In the current issue of Psychotherapy and Psychosomatics there are data about the long term-effects of a form of psychotherapy in depression compared to medication. Compared to episodic depression, only a limited number of follow-up studies for chronic depression exist despite its poor long-term course.

For episodic depression, psychotherapy has repeatedly been shown to result in more sustainable treatment effects than antidepressant medication. However, relapse rates remain high even after response to acute phase psychotherapy at approximately 30% after 1 year and approximately 50% after 2 and more years. For patients suffering from chronic depression, the Cognitive Behavioral Analysis System of Psychotherapy (CBASP) has shown promising results during acute treatment, yet data on the sustainability of these effects is scarce.

The primary objective of this naturalistic follow-up to the randomized clinical trial by Schramm et al. was a direct comparison of the long-term sustainability of CBASP versus escitalopram plus clinical management (ESC).

Forty-three patients (73%) of the original ITT sample (n = 43/59) participated; 12 patients (20%) could not be reached, and 4 patients (7%) declined participation. Follow ups took place a mean of 4.5 years after trial completion. Only 7% of participants had not received further antidepressant treatment during the follow-up period; 45% had received both antidepressant medication and psychotherapy. Of those participants who had received escitalopram during the clinical trial (n = 31), approximately one-third (31%) were still taking escitalopram at follow-up, 41% had switched to a different antidepressant medication, and 28% had stopped taking any antidepressant medication.

Contrary to the Authors’ primary hypothesis, CBASP did not result in more sustainable long-term effects on depression symptoms and quality of life compared to ESC. Rather, there appeared to be a trend favoring ESC. With an initial sample size of n = 59 and further attrition to follow-up, the study was underpowered and these results have to be interpreted with caution. One possible explanation for our results is that 28 weeks of acute psychotherapy may be insufficient for patients suffering from chronic depression who may benefit from longer treatment duration and may require maintenance care. Roughly one-third of patients acutely treated with escitalopram had continued taking escitalopram throughout the follow-up period. In contrast, there is still an unsatisfyingly low level of dissemination of specific psychotherapy for outpatient treatment. Previous research has shown a progressively increasing occurrence of tolerance phenomena to antidepressant medication, a risk of severe side effects, and considerable withdrawal symptoms following the discontinuation of antidepressant medication. Internet delivery could help to increase the dissemination and cost-effectiveness of specific maintenance psychotherapy to provide a viable alternative to long-term antidepressant medication.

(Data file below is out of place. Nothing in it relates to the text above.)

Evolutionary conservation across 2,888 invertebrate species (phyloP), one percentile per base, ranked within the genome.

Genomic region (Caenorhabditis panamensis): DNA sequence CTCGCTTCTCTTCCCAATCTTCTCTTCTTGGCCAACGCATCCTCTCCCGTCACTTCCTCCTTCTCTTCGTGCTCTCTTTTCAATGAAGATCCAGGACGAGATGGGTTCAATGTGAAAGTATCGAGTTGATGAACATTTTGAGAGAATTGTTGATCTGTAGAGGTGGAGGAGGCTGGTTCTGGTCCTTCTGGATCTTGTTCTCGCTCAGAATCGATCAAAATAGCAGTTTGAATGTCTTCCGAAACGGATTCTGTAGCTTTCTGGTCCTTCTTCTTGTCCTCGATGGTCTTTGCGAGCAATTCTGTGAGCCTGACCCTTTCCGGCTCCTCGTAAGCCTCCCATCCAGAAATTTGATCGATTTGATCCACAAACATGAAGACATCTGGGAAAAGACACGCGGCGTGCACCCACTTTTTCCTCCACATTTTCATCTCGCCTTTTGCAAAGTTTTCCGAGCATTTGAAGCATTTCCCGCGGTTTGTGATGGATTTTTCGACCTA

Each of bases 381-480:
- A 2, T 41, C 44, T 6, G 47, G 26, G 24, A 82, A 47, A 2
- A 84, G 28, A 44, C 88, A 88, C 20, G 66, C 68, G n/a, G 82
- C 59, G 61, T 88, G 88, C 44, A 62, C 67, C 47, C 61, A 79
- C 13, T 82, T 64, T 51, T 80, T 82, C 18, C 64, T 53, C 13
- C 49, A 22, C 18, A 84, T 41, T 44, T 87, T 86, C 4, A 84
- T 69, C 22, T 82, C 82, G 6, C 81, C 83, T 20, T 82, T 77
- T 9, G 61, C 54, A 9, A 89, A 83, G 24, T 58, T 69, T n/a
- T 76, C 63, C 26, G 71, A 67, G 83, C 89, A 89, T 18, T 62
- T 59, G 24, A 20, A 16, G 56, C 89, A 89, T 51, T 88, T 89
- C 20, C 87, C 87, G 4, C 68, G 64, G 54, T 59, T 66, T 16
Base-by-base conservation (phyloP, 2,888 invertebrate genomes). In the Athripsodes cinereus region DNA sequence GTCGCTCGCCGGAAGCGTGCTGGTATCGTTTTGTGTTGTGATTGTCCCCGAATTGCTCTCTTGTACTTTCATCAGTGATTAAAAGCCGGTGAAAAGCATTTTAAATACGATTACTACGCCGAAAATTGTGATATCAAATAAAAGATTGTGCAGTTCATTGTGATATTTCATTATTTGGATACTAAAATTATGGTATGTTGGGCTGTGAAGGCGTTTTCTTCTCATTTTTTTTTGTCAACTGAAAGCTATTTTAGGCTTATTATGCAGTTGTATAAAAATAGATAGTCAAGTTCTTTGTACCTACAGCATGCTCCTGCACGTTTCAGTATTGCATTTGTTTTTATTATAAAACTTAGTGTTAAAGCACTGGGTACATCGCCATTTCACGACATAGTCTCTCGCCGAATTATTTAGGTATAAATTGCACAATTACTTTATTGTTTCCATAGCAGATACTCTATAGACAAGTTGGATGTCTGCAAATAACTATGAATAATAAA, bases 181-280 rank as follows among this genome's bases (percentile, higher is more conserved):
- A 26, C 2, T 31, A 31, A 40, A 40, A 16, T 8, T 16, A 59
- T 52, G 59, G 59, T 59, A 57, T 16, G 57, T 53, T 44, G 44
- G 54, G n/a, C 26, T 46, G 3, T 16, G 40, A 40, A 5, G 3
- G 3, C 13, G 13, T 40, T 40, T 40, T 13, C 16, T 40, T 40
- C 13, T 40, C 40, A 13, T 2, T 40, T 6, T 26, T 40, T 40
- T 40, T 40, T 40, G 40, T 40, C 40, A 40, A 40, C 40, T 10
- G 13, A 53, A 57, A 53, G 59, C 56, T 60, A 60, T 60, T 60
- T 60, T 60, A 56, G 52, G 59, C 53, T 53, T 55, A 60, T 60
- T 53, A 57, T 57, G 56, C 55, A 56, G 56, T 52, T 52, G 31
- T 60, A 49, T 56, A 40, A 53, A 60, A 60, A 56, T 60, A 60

Source: Journal of Psychotherapy and Psychosomatics
Full bibliographic information
Cognitive Behavioral Analysis System of Psychotherapy versus Escitalopram in Patients with Chronic Depression: Results from a Naturalistic Long-Term Follow-Up. Psychother Psychosom 2017;86:308-310